January 24, 2024
In the world of app development, understanding user context is pivotal. At ContextSDK, we offer an iOS SDK that does just that. This blog post delves into the backbone of our operations: the backend infrastructure that efficiently manages 40 million context events every day.
Our Backend Infrastructure: A Deep Dive
The journey of an event, from its origin to its final destination, is a multi-staged process, each important for maintaining the integrity and usability of the data we collect.
Event Collection: It all begins on the user's iOS device. Here we collect over 170 unique signals which not only include basics such as the time, or battery level, but also advanced signals such as the accelerometer and gyroscope motion data. These signals are collected multiple times during each usage session. Our SDK batches all events from a single session and sends them in one consolidated request. This approach not only streamlines data transfer but also minimizes network load.
Initial Processing - The Ingest Server: The batches sent by iOS are received by the "Ingest" server. Built on NodeJS, this server is the gatekeeper, ensuring that only correctly formatted data proceeds, and that only data from authorized clients is accepted. It accumulates these requests into even larger batches, optimizing for the subsequent stages. Crucially, it also plays a role in data integrity – if the iOS client does not receive a 200 response, the data persists on the device for retransmission, preventing data loss during outages.
This means that no matter what happens, for example an outage of GCP, or our own systems being overloaded, the chances for data loss are minimal, as the copy on the users device is only ever cleared once it was positively acknowledged as having been ingested by our system. All our infrastructure is set up to provide back pressure upstream (for example RabbitMQ has setup limits on queue size), so even if the last service in the chain (for example Clickhouse) is overloaded, eventually clients would start to get 4XX responses and would resend their data as soon as we have managed the load on our end again.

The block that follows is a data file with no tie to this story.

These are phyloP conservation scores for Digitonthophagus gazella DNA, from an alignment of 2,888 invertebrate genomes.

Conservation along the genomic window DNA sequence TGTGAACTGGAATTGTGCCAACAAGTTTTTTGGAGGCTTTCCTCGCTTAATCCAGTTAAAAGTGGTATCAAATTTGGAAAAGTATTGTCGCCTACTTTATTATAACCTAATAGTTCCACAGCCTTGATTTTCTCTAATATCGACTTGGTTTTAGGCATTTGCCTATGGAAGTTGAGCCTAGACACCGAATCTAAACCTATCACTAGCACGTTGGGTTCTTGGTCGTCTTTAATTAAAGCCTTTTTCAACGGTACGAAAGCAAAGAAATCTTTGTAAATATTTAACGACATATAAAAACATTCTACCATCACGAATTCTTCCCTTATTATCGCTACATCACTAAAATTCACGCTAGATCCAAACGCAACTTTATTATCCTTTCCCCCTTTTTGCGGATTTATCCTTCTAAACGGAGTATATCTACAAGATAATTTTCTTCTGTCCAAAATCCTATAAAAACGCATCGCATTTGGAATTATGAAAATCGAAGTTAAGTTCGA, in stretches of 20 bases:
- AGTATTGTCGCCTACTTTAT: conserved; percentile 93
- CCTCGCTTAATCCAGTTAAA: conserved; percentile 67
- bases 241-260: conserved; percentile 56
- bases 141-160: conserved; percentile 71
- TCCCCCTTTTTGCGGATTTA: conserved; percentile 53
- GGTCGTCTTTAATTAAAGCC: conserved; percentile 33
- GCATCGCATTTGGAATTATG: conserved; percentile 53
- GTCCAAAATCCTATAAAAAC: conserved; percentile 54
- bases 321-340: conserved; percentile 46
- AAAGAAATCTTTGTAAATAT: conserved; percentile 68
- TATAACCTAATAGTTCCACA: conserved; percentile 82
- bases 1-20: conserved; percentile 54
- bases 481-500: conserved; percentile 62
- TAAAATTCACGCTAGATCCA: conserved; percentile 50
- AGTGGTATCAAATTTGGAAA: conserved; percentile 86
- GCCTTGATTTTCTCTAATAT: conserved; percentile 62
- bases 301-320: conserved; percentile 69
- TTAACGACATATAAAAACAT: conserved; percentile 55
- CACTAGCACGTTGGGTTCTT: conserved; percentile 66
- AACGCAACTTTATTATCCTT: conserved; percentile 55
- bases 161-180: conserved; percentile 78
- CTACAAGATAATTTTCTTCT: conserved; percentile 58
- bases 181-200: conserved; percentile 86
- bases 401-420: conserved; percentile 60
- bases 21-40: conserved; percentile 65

Queuing and Routing - RabbitMQ: RabbitMQ acts as a central hub routing between all our backend services. After initial parsing and validation by the "Ingest" server, the data enters our RabbitMQ system. From here the data is routed to two services “Schupferl” and “Activity Tagger”.
Data Storage - Schupferl: Here, "Schupferl," (Austrian word for throwing) another NodeJS application, takes center stage. It prepares the events for storage in our Clickhouse database. Its strategy of batching events into large groups aligns with Clickhouse’s preference for fewer, larger inserts, enhancing storage efficiency.
Data Enrichment - Activity Tagger: Simultaneously, the "Activity Tagger" comes into play. This Python-based application uses ML to transform accelerometer data into meaningful insights, categorizing them into activities like walking, standing, or laying in bed. These enriched events are then routed back to "Schupferl" for insertion into Clickhouse. Having this step separately from inserting the raw data also allows us to re-run the tagging any time we improve our activity recognition machine learning models.
Analysis and Application - Clickhouse: The final piece of our infrastructure is responsible for leveraging this vast repository of context events, currently holding more than 3 Billion events, each containing the 170 context signals. Using Clickhouse, the data is ready for real-time analysis and model building, directly feeding into the enhancement of our iOS SDK.
It also powers our upcoming Context Insights product, which will offer you a new way to look at your apps usage data, by applying our activity recognition to your analytics events it will be able to show you in which real world context users are using your app.
At ContextSDK, our robust and scalable backend infrastructure is the center of our service, enabling us to effortlessly handle over 40 million events daily, easily scaling up to 10x or 100x the current workload. This system not only ensures data integrity and operational efficiency but also keeps our infrastructure costs in check. It also allows us to apply real time processing of events at scale simply by routing the events to new targets using our message broker.